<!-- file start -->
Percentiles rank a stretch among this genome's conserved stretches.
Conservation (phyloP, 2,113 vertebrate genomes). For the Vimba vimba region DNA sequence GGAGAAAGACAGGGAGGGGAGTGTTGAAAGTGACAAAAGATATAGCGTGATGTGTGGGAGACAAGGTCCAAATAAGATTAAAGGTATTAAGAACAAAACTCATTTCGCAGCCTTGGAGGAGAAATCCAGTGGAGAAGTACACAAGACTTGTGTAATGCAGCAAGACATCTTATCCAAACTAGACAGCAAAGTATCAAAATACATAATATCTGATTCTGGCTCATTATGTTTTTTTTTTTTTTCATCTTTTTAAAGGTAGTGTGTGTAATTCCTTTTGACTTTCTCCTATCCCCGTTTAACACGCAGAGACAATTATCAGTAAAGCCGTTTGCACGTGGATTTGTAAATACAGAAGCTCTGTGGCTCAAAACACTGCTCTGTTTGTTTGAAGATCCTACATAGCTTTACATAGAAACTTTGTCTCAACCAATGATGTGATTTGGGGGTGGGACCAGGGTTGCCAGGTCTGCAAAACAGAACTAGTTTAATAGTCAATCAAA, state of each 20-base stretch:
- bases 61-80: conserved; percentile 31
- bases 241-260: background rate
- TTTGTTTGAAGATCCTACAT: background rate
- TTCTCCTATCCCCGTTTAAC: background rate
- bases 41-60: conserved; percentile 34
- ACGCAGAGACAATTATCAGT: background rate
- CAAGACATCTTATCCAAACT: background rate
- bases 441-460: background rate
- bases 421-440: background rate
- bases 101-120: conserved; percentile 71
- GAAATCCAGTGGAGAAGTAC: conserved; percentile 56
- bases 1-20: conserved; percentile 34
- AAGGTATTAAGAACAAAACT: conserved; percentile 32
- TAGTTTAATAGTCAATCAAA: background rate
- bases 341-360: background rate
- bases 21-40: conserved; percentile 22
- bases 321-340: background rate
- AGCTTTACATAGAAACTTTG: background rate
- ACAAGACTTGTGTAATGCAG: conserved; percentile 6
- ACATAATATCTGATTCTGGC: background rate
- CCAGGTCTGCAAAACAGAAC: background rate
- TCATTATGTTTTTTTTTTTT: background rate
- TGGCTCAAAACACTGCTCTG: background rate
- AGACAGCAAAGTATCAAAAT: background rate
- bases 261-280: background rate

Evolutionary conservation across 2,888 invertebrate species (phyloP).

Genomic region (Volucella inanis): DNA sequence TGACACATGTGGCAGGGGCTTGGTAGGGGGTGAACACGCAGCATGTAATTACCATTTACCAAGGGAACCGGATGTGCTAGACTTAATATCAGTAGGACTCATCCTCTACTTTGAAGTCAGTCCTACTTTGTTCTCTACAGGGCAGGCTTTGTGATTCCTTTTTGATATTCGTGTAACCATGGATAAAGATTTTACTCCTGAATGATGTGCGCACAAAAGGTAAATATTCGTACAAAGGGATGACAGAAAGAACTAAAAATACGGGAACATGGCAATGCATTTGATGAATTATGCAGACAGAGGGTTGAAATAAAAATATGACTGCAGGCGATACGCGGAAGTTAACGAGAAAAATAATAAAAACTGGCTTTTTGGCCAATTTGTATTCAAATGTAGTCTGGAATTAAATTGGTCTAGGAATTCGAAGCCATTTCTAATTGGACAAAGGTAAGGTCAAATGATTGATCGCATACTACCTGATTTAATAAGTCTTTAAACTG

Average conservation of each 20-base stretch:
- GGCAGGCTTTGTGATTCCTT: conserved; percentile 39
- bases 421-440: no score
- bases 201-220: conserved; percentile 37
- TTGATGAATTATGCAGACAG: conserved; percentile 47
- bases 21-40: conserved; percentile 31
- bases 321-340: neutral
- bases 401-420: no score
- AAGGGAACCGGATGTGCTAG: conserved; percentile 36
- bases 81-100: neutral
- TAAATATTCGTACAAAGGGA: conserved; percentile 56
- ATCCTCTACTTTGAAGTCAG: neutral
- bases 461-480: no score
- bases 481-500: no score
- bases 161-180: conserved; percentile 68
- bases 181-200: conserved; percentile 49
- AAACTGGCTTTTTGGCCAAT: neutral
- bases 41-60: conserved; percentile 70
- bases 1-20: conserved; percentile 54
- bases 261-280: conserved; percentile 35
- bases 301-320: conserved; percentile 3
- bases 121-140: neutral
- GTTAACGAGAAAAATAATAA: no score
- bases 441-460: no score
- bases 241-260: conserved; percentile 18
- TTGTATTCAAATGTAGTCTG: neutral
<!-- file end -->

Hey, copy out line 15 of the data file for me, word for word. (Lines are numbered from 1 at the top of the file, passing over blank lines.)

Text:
- AAGGTATTAAGAACAAAACT: conserved; percentile 32